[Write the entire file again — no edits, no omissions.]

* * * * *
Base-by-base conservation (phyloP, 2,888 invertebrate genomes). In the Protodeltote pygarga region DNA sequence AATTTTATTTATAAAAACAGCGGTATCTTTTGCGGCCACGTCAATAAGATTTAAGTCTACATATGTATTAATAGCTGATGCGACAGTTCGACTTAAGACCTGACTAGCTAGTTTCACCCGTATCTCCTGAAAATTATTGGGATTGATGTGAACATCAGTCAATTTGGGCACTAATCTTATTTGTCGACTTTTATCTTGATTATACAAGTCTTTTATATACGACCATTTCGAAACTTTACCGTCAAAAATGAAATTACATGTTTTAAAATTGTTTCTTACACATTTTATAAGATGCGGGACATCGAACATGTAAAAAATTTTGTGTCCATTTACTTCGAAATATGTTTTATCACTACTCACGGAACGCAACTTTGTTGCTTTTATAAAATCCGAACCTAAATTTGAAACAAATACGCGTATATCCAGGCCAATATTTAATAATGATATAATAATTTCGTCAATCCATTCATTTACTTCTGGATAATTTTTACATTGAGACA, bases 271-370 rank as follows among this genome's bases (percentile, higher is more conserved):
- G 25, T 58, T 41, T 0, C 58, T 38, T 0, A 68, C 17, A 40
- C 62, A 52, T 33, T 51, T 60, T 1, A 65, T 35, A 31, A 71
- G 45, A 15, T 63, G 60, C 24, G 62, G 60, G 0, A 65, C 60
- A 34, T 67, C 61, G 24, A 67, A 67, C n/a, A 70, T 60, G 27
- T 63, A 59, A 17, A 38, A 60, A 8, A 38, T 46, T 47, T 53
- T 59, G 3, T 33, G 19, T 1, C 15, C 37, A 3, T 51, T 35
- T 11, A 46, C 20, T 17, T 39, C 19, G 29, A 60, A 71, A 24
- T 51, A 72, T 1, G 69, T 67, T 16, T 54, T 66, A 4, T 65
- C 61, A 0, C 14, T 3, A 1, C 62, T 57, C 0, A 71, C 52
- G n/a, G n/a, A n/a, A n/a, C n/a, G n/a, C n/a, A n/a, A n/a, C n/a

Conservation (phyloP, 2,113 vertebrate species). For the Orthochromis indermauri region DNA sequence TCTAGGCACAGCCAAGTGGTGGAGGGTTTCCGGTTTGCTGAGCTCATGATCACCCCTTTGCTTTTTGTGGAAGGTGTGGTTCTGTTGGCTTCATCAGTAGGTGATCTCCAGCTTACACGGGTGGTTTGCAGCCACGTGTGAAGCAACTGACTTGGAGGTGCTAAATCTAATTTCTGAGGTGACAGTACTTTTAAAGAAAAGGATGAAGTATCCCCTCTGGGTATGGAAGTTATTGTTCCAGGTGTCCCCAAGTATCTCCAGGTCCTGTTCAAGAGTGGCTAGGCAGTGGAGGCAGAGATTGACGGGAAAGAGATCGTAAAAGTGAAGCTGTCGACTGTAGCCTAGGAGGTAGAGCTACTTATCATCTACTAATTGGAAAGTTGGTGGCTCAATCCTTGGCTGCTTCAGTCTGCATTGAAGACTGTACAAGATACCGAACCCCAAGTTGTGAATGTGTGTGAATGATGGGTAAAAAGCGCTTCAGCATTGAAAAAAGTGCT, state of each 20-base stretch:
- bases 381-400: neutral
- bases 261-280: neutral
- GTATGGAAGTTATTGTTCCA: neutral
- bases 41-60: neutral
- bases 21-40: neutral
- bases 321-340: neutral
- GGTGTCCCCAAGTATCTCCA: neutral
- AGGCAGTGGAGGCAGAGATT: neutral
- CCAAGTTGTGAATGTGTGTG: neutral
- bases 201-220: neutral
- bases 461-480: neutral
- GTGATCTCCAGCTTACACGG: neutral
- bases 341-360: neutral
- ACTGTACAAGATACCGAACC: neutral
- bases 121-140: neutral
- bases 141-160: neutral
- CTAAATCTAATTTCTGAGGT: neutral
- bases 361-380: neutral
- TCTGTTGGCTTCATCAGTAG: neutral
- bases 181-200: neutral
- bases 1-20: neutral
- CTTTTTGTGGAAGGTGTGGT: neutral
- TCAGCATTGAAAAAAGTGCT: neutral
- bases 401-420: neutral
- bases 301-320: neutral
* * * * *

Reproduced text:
Base-by-base conservation (phyloP, 2,888 invertebrate genomes). In the Protodeltote pygarga region DNA sequence AATTTTATTTATAAAAACAGCGGTATCTTTTGCGGCCACGTCAATAAGATTTAAGTCTACATATGTATTAATAGCTGATGCGACAGTTCGACTTAAGACCTGACTAGCTAGTTTCACCCGTATCTCCTGAAAATTATTGGGATTGATGTGAACATCAGTCAATTTGGGCACTAATCTTATTTGTCGACTTTTATCTTGATTATACAAGTCTTTTATATACGACCATTTCGAAACTTTACCGTCAAAAATGAAATTACATGTTTTAAAATTGTTTCTTACACATTTTATAAGATGCGGGACATCGAACATGTAAAAAATTTTGTGTCCATTTACTTCGAAATATGTTTTATCACTACTCACGGAACGCAACTTTGTTGCTTTTATAAAATCCGAACCTAAATTTGAAACAAATACGCGTATATCCAGGCCAATATTTAATAATGATATAATAATTTCGTCAATCCATTCATTTACTTCTGGATAATTTTTACATTGAGACA, bases 271-370 rank as follows among this genome's bases (percentile, higher is more conserved):
- G 25, T 58, T 41, T 0, C 58, T 38, T 0, A 68, C 17, A 40
- C 62, A 52, T 33, T 51, T 60, T 1, A 65, T 35, A 31, A 71
- G 45, A 15, T 63, G 60, C 24, G 62, G 60, G 0, A 65, C 60
- A 34, T 67, C 61, G 24, A 67, A 67, C n/a, A 70, T 60, G 27
- T 63, A 59, A 17, A 38, A 60, A 8, A 38, T 46, T 47, T 53
- T 59, G 3, T 33, G 19, T 1, C 15, C 37, A 3, T 51, T 35
- T 11, A 46, C 20, T 17, T 39, C 19, G 29, A 60, A 71, A 24
- T 51, A 72, T 1, G 69, T 67, T 16, T 54, T 66, A 4, T 65
- C 61, A 0, C 14, T 3, A 1, C 62, T 57, C 0, A 71, C 52
- G n/a, G n/a, A n/a, A n/a, C n/a, G n/a, C n/a, A n/a, A n/a, C n/a

Conservation (phyloP, 2,113 vertebrate species). For the Orthochromis indermauri region DNA sequence TCTAGGCACAGCCAAGTGGTGGAGGGTTTCCGGTTTGCTGAGCTCATGATCACCCCTTTGCTTTTTGTGGAAGGTGTGGTTCTGTTGGCTTCATCAGTAGGTGATCTCCAGCTTACACGGGTGGTTTGCAGCCACGTGTGAAGCAACTGACTTGGAGGTGCTAAATCTAATTTCTGAGGTGACAGTACTTTTAAAGAAAAGGATGAAGTATCCCCTCTGGGTATGGAAGTTATTGTTCCAGGTGTCCCCAAGTATCTCCAGGTCCTGTTCAAGAGTGGCTAGGCAGTGGAGGCAGAGATTGACGGGAAAGAGATCGTAAAAGTGAAGCTGTCGACTGTAGCCTAGGAGGTAGAGCTACTTATCATCTACTAATTGGAAAGTTGGTGGCTCAATCCTTGGCTGCTTCAGTCTGCATTGAAGACTGTACAAGATACCGAACCCCAAGTTGTGAATGTGTGTGAATGATGGGTAAAAAGCGCTTCAGCATTGAAAAAAGTGCT, state of each 20-base stretch:
- bases 381-400: neutral
- bases 261-280: neutral
- GTATGGAAGTTATTGTTCCA: neutral
- bases 41-60: neutral
- bases 21-40: neutral
- bases 321-340: neutral
- GGTGTCCCCAAGTATCTCCA: neutral
- AGGCAGTGGAGGCAGAGATT: neutral
- CCAAGTTGTGAATGTGTGTG: neutral
- bases 201-220: neutral
- bases 461-480: neutral
- GTGATCTCCAGCTTACACGG: neutral
- bases 341-360: neutral
- ACTGTACAAGATACCGAACC: neutral
- bases 121-140: neutral
- bases 141-160: neutral
- CTAAATCTAATTTCTGAGGT: neutral
- bases 361-380: neutral
- TCTGTTGGCTTCATCAGTAG: neutral
- bases 181-200: neutral
- bases 1-20: neutral
- CTTTTTGTGGAAGGTGTGGT: neutral
- TCAGCATTGAAAAAAGTGCT: neutral
- bases 401-420: neutral
- bases 301-320: neutral